Muriel Douglass

Muriel Douglass

They grew up in the Okanogan and were sweethearts in high school. But after graduation, Muriel and Larry Douglass went their separate ways.

She spent a year at Western Washington University, then moved to southern California where she found work, fell in love and married. He married someone else and forged a career with the Department of Natural Resources.

Then, Cupid got a second chance.

By 1981, Muriel’s marriage was over and she was preparing to come home to the Okanogan. By then, Larry was widowed. One day he ran into Muriel’s sister, inquired about her and asked if he could contact her.

His first letter arrived before she left California. She was touched. “He was a nice boy,” she says. “I always liked him.” Correspondence renewed their friendship; romance blossomed anew. Married in 1982, the couple made their home in Ellensburg.

Larry died a decade later. Not long after his death, Muriel began experiencing unexplained bouts of upset stomach. Suspecting Meniere’s Disease, an inner ear disorder that can cause vertigo and nausea, her primary care physician Dr. Don Solberg referred her to a specialist in Seattle.

“They strapped me into this special chair and turned me one way and then the other, trying to make me dizzy, but I didn’t get dizzy,” Muriel says. “The doctor said he thought I had Meniere’s but couldn’t be sure.”

Over time, symptoms worsened. Rolling over onto her left side in bed triggered vertigo so severe she had trouble focusing her eyes. The room would spin. The vertigo, which occurred only when she was sleeping, sometimes forced her to crawl to the bathroom, sick to her stomach but too dizzy to stand.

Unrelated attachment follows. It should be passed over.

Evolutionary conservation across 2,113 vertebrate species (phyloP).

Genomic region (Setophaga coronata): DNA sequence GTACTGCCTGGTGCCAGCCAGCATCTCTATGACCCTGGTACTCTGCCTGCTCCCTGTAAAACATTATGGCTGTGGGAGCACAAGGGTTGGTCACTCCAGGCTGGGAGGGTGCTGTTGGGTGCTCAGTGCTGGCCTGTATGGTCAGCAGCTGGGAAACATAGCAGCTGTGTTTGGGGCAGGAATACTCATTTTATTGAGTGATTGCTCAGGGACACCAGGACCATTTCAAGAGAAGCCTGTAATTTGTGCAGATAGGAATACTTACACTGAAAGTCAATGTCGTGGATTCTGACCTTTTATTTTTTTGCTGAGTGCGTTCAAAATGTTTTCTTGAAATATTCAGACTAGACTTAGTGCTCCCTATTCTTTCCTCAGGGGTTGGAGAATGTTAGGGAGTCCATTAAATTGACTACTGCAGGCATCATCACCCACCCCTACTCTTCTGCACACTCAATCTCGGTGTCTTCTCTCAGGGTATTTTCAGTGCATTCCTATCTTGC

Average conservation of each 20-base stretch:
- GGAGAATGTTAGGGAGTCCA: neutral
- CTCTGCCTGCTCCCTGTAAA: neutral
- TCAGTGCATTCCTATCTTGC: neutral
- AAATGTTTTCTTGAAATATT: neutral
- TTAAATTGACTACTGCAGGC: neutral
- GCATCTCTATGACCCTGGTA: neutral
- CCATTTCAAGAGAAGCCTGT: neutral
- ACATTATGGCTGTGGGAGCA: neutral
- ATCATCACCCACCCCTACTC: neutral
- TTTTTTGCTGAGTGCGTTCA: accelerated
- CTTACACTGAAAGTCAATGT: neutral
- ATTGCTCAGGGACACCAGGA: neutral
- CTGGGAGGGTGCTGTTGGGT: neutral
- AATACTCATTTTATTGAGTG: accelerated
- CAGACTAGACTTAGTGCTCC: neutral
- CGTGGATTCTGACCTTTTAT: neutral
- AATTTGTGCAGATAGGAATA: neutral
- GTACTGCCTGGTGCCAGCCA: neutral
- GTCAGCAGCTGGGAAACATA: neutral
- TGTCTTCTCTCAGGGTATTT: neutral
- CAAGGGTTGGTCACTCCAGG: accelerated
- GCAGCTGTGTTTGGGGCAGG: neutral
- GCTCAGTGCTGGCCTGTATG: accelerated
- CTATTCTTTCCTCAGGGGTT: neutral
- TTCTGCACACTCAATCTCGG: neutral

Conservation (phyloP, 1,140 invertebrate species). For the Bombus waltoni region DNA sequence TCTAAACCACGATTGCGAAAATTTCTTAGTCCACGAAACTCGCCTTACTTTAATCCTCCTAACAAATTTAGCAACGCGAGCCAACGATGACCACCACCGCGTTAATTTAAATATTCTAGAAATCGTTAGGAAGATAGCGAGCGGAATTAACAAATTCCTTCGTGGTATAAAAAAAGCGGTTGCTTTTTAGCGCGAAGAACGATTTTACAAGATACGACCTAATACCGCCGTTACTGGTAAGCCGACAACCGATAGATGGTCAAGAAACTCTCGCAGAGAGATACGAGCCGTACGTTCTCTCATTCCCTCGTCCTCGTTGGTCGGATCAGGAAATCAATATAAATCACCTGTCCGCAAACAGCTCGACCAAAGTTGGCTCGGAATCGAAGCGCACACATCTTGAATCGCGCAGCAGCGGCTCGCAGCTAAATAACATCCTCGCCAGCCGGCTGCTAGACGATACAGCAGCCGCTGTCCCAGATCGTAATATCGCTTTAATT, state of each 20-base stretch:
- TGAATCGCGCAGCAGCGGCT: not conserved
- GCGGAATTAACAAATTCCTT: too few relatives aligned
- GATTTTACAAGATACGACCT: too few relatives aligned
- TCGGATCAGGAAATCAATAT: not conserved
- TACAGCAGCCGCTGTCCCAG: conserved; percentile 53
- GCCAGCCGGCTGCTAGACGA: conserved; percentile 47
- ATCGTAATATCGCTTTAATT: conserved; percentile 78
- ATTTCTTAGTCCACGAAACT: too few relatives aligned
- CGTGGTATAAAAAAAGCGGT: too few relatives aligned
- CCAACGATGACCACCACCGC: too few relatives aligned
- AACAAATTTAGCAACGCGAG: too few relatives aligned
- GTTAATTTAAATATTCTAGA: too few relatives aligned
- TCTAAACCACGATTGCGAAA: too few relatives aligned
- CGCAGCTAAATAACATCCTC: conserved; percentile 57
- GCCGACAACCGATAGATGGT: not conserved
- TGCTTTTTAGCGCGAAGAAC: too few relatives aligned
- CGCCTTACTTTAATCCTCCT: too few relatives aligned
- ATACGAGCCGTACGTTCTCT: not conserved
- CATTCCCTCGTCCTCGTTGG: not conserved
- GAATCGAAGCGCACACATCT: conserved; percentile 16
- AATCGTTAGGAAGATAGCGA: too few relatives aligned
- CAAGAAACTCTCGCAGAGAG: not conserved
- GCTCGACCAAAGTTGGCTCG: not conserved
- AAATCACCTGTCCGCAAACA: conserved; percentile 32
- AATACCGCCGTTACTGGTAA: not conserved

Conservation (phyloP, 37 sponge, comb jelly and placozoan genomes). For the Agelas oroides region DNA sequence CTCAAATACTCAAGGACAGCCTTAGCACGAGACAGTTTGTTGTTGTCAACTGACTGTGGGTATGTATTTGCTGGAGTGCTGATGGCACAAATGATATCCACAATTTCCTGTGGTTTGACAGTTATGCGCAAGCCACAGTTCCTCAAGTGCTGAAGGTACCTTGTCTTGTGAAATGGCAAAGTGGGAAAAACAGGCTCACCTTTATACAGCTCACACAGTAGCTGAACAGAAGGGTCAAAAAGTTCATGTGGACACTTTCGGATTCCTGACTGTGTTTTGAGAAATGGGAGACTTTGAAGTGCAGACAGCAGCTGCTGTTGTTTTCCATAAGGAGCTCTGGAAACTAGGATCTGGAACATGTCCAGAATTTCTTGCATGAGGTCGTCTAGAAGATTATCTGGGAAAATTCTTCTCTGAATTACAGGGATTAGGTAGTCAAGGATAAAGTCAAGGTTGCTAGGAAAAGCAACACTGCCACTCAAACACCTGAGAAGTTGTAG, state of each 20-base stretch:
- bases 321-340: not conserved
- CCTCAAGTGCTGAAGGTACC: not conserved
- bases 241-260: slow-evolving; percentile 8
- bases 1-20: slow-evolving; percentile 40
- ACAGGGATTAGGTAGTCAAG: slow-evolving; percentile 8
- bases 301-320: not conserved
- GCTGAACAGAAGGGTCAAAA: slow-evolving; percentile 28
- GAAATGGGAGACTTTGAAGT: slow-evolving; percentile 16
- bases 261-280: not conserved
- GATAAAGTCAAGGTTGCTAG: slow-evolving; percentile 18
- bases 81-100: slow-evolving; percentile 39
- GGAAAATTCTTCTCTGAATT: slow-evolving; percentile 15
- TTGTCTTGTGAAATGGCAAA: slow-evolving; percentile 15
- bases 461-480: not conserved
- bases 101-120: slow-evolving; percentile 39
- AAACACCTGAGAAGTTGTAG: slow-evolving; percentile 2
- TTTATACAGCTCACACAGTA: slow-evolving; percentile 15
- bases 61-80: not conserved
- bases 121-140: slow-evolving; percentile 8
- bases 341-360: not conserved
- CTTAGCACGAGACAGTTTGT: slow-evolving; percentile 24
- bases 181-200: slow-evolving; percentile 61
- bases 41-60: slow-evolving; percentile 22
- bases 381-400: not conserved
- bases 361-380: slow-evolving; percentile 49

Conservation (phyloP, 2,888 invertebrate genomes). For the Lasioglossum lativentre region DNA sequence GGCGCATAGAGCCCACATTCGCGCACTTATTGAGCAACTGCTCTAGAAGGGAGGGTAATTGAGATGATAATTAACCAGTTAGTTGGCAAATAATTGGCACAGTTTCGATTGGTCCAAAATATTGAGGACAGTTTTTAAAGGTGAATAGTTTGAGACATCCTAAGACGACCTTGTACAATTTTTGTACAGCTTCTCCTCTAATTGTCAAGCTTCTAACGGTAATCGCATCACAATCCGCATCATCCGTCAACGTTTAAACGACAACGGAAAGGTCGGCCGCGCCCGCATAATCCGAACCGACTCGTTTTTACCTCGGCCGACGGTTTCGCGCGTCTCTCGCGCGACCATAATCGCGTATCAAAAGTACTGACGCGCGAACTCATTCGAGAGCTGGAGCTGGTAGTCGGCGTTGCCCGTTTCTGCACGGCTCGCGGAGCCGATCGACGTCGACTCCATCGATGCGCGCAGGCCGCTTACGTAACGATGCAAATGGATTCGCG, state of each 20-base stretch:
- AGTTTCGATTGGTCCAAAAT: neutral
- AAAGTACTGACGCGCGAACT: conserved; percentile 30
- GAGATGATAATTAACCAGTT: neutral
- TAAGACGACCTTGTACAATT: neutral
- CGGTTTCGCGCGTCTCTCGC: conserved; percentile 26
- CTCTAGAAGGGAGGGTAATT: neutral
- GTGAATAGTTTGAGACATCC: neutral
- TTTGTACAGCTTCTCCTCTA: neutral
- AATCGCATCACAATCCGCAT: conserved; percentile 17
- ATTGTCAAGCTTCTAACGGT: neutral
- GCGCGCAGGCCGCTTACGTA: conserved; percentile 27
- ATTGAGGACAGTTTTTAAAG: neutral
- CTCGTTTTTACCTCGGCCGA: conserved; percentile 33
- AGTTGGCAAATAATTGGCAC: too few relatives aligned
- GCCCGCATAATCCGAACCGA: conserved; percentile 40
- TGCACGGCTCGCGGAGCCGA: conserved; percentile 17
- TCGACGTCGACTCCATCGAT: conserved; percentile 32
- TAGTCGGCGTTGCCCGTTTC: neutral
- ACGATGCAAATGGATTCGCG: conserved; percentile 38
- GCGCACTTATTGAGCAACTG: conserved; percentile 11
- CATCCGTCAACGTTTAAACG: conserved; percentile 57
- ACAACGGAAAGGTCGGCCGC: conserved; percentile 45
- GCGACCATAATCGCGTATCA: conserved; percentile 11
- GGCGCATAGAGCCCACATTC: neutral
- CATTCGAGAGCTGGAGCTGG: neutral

“They call it a vertigo episode,” she says. “It’s worse than that. They should call it an attack. When it happens I am so sick. I feel like I’ve been thrust into space.” The only thing that helped control the attack was focusing on something vertical like a door jam.

By last summer, Muriel was sick and tired of being sick and dizzy.

She’d heard of a non-surgical procedure, called the Epley Maneuver, that helps some patients and contacted Dr. Solberg who referred her to KVH Physical Therapy.

What came next was life-changing.

Four years ago, staff at KVH Physical Therapy received specialized training in recognizing and treating vertigo-related conditions. “It’s still not a routine or ordinary part of most physical therapy training,” Dr. Solberg says.

Physical therapist Anne Merrill-Steskal advised Muriel that the technique only works on patients with Benign Proxysmal Positional Vertigo (BPPV), a condition, like Meniere’s, that causes vertigo. BPPV occurs when a tiny crystal forms in the movement-sensing part of the brain and breaks loose. As it moves around, it stimulates tiny nerves in the inner ear, tricking the brain into thinking the person is moving when they’re not.

The Epley Maneuver, popularized in the last ten to fifteen years, repositions the crystal. “I already knew there was a solution,” Muriel says. “It amazed me there was someone in Ellensburg who could do it.”

Merrill-Steskal “put me on the table, held my head and moved it in a certain direction,” Muriel says. “She taught me how to position my head the same way so I could do it myself if an attack occurred at home. It took me four days before I didn’t worry that I was going to get sick if I rolled over in bed.”

Muriel calls learning how to manage those attacks “the greatest thing since sliced bread.” As for Merrill-Steskal, “she’s fabulous,” Muriel says. “I love her to pieces.”